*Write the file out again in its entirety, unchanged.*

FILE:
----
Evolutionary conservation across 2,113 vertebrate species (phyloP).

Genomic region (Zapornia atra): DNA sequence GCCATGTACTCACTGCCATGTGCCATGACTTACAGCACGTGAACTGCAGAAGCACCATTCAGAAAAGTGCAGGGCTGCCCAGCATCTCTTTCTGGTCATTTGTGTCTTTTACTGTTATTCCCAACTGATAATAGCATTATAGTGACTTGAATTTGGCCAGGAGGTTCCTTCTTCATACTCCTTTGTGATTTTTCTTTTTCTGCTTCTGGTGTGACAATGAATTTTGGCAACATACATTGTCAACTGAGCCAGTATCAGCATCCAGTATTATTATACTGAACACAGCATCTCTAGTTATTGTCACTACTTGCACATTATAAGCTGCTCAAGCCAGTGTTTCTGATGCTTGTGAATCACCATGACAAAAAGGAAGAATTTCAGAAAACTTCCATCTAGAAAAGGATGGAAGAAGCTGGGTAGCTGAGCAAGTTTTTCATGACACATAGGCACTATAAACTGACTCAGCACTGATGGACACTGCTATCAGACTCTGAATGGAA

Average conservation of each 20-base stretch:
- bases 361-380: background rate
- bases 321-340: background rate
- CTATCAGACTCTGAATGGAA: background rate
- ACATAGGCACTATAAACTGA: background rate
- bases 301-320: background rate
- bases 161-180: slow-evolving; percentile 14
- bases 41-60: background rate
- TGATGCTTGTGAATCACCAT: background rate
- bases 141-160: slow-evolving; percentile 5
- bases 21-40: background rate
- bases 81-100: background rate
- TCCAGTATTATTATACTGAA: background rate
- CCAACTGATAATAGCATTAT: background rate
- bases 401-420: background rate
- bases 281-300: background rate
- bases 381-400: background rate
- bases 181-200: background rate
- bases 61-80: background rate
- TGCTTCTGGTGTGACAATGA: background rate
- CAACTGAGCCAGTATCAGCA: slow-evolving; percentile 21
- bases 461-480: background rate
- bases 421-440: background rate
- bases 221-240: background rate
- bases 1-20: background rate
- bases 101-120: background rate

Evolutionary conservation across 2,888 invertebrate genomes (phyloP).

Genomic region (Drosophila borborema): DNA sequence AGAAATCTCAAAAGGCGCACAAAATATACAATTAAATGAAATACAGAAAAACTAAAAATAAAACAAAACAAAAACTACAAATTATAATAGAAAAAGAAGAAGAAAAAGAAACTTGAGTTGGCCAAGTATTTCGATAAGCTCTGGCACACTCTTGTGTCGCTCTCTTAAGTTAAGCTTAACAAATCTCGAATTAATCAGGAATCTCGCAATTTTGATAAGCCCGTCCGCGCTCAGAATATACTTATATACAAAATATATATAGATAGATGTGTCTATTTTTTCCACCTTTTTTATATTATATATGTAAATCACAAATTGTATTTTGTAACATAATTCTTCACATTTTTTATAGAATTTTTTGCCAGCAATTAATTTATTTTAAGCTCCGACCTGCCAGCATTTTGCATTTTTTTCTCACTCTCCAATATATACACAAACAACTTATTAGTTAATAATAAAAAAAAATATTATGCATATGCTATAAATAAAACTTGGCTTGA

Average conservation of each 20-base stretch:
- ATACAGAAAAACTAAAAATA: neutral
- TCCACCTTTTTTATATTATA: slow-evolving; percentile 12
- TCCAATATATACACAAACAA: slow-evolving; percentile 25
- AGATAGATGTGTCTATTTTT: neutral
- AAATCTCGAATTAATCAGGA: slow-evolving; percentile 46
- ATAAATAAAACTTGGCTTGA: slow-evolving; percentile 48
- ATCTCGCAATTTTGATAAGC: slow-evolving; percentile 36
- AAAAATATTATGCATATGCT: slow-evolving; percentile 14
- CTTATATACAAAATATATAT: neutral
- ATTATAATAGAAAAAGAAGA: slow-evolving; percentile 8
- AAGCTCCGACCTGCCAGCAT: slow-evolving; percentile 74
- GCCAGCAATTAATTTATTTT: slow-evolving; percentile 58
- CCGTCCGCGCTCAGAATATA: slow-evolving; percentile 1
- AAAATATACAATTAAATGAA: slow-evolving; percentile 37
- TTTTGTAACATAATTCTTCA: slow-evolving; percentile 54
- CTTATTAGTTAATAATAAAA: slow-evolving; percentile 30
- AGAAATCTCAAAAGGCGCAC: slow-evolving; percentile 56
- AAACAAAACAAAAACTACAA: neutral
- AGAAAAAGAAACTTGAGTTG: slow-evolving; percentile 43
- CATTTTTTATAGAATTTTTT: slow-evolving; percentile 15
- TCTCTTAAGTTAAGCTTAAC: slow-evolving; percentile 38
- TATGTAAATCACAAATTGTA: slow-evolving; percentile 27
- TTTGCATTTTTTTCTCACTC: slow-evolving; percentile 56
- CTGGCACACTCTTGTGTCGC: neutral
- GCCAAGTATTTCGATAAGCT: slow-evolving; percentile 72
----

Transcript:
Evolutionary conservation across 2,113 vertebrate species (phyloP).

Genomic region (Zapornia atra): DNA sequence GCCATGTACTCACTGCCATGTGCCATGACTTACAGCACGTGAACTGCAGAAGCACCATTCAGAAAAGTGCAGGGCTGCCCAGCATCTCTTTCTGGTCATTTGTGTCTTTTACTGTTATTCCCAACTGATAATAGCATTATAGTGACTTGAATTTGGCCAGGAGGTTCCTTCTTCATACTCCTTTGTGATTTTTCTTTTTCTGCTTCTGGTGTGACAATGAATTTTGGCAACATACATTGTCAACTGAGCCAGTATCAGCATCCAGTATTATTATACTGAACACAGCATCTCTAGTTATTGTCACTACTTGCACATTATAAGCTGCTCAAGCCAGTGTTTCTGATGCTTGTGAATCACCATGACAAAAAGGAAGAATTTCAGAAAACTTCCATCTAGAAAAGGATGGAAGAAGCTGGGTAGCTGAGCAAGTTTTTCATGACACATAGGCACTATAAACTGACTCAGCACTGATGGACACTGCTATCAGACTCTGAATGGAA

Average conservation of each 20-base stretch:
- bases 361-380: background rate
- bases 321-340: background rate
- CTATCAGACTCTGAATGGAA: background rate
- ACATAGGCACTATAAACTGA: background rate
- bases 301-320: background rate
- bases 161-180: slow-evolving; percentile 14
- bases 41-60: background rate
- TGATGCTTGTGAATCACCAT: background rate
- bases 141-160: slow-evolving; percentile 5
- bases 21-40: background rate
- bases 81-100: background rate
- TCCAGTATTATTATACTGAA: background rate
- CCAACTGATAATAGCATTAT: background rate
- bases 401-420: background rate
- bases 281-300: background rate
- bases 381-400: background rate
- bases 181-200: background rate
- bases 61-80: background rate
- TGCTTCTGGTGTGACAATGA: background rate
- CAACTGAGCCAGTATCAGCA: slow-evolving; percentile 21
- bases 461-480: background rate
- bases 421-440: background rate
- bases 221-240: background rate
- bases 1-20: background rate
- bases 101-120: background rate

Evolutionary conservation across 2,888 invertebrate genomes (phyloP).

Genomic region (Drosophila borborema): DNA sequence AGAAATCTCAAAAGGCGCACAAAATATACAATTAAATGAAATACAGAAAAACTAAAAATAAAACAAAACAAAAACTACAAATTATAATAGAAAAAGAAGAAGAAAAAGAAACTTGAGTTGGCCAAGTATTTCGATAAGCTCTGGCACACTCTTGTGTCGCTCTCTTAAGTTAAGCTTAACAAATCTCGAATTAATCAGGAATCTCGCAATTTTGATAAGCCCGTCCGCGCTCAGAATATACTTATATACAAAATATATATAGATAGATGTGTCTATTTTTTCCACCTTTTTTATATTATATATGTAAATCACAAATTGTATTTTGTAACATAATTCTTCACATTTTTTATAGAATTTTTTGCCAGCAATTAATTTATTTTAAGCTCCGACCTGCCAGCATTTTGCATTTTTTTCTCACTCTCCAATATATACACAAACAACTTATTAGTTAATAATAAAAAAAAATATTATGCATATGCTATAAATAAAACTTGGCTTGA

Average conservation of each 20-base stretch:
- ATACAGAAAAACTAAAAATA: neutral
- TCCACCTTTTTTATATTATA: slow-evolving; percentile 12
- TCCAATATATACACAAACAA: slow-evolving; percentile 25
- AGATAGATGTGTCTATTTTT: neutral
- AAATCTCGAATTAATCAGGA: slow-evolving; percentile 46
- ATAAATAAAACTTGGCTTGA: slow-evolving; percentile 48
- ATCTCGCAATTTTGATAAGC: slow-evolving; percentile 36
- AAAAATATTATGCATATGCT: slow-evolving; percentile 14
- CTTATATACAAAATATATAT: neutral
- ATTATAATAGAAAAAGAAGA: slow-evolving; percentile 8
- AAGCTCCGACCTGCCAGCAT: slow-evolving; percentile 74
- GCCAGCAATTAATTTATTTT: slow-evolving; percentile 58
- CCGTCCGCGCTCAGAATATA: slow-evolving; percentile 1
- AAAATATACAATTAAATGAA: slow-evolving; percentile 37
- TTTTGTAACATAATTCTTCA: slow-evolving; percentile 54
- CTTATTAGTTAATAATAAAA: slow-evolving; percentile 30
- AGAAATCTCAAAAGGCGCAC: slow-evolving; percentile 56
- AAACAAAACAAAAACTACAA: neutral
- AGAAAAAGAAACTTGAGTTG: slow-evolving; percentile 43
- CATTTTTTATAGAATTTTTT: slow-evolving; percentile 15
- TCTCTTAAGTTAAGCTTAAC: slow-evolving; percentile 38
- TATGTAAATCACAAATTGTA: slow-evolving; percentile 27
- TTTGCATTTTTTTCTCACTC: slow-evolving; percentile 56
- CTGGCACACTCTTGTGTCGC: neutral
- GCCAAGTATTTCGATAAGCT: slow-evolving; percentile 72